Rates of serious injuries from child abuse have risen over the past decade, a new study finds.
The study found rates of abuse-related serious injuries such as head trauma and burns for children and adolescents under 18 rose 4.9 percent from 1997 through 2009, to more than six out of every 100,000 U.S. children.
The unfortunate findings buck previously reported trends of a 55 percent drop in reports of serious child abuse from 1997 to 2009, leading researchers to conclude faulty collection methods from child welfare agencies rather than a true decrease in child abuse frequency may explain those findings.
"These results highlight the challenges of helping parents do better by their children and the importance of effective prevention programs to reduce serious abusive injuries in young children," study author Dr. John M. Leventhal, professor of pediatrics and nursing and director of the Child Abuse Programs at Yale-New Haven Children's Hospital, said in a press release.
The new research is published Oct.1 online in the journal, Pediatrics.
One possible reason for the discrepancy in
"We're looking at the most seriously injured kids," Leventhal told Reuters. "The kids who get hospitalized for physical abuse represent a very small proportion of all the children in the country who are physically abused," only two to four percent, he said.
For example, a
Leventhal said his study highlights the challenge of using a single source of data to track a complex problem such as child abuse.
Leventhal and fellow researchers examined a database on hospital discharges called the "Kids Inpatient Databases" (KIDs) that has been updated every three years since 1997. Injuries included shaken baby syndrome, burns, fractures, wounds and brain damage; researchers excluded injuries caused by firearms, neglect or sexual abuse.
After reviewing injury codes that hospitals use to classify cases, the researchers found the majority of injuries were due to fractures (48. 5 percent of abuse injuries in 2009), followed by skin or open wounds and traumatic brain injuries. Burns, abdominal injuries and other injuries were less common, accounting for less than 10 percent of abuse injuries.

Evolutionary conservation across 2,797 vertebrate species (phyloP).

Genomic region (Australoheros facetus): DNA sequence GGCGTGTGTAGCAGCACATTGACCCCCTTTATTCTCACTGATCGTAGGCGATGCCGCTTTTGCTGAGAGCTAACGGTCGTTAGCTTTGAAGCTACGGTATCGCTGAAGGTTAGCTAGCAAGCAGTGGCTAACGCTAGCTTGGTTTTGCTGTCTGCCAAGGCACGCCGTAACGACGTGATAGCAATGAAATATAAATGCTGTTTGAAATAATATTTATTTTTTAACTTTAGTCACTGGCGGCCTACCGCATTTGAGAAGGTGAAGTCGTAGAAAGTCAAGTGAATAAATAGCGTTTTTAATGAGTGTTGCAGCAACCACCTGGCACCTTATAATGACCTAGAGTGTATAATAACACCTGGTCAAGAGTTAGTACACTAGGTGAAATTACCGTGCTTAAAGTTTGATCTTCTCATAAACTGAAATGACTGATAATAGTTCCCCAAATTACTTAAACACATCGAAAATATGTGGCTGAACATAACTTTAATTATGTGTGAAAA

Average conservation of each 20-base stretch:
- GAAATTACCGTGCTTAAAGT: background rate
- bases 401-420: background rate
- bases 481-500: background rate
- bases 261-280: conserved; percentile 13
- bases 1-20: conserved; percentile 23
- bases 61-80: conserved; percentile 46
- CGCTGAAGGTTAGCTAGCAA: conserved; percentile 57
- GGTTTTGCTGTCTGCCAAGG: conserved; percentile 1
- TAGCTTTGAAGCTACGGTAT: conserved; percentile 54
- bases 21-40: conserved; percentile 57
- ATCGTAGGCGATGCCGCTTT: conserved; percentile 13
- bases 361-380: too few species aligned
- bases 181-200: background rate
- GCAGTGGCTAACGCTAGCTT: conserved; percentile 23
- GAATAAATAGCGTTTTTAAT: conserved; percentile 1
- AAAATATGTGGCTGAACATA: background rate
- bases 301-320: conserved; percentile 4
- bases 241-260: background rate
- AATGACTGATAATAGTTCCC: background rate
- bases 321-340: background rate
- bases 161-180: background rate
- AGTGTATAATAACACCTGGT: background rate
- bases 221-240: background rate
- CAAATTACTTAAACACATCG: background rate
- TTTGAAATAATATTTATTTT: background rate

While there was an overall increase in injury rates, for children younger than 1 year of age, serious injury from abuse climbed nearly 11 percent over the 12-year span.
There was also a large increase in abuse-related serious injuries seen in children who are on Medicaid, up from 59 percent in 1997 to more than 74 percent in 2009.
"That three- quarters of the abused children in 2009 were on Medicaid highlights the importance of poverty as a stressor for families and suggests that funding from Medicaid might target the prevention of these serious injuries," the researchers wrote. Only 34 percent of all U.S. children are enrolled in Medicare.
The researchers are calling for a national campaign that targets caregivers and parents to help them respond in nonviolent ways to stresses from caring for a young child. They note such a campaign effectively reduced infant deaths from sudden infant death syndrome (SIDS) by more than 50 percent.
"Prevention messages must be clearer, louder and heard in various settings including health care, daycare, parent support groups," Leventhal told HealthDay.
ChildWelfare.gov has more information on recognizing signs and symptoms of child abuse.
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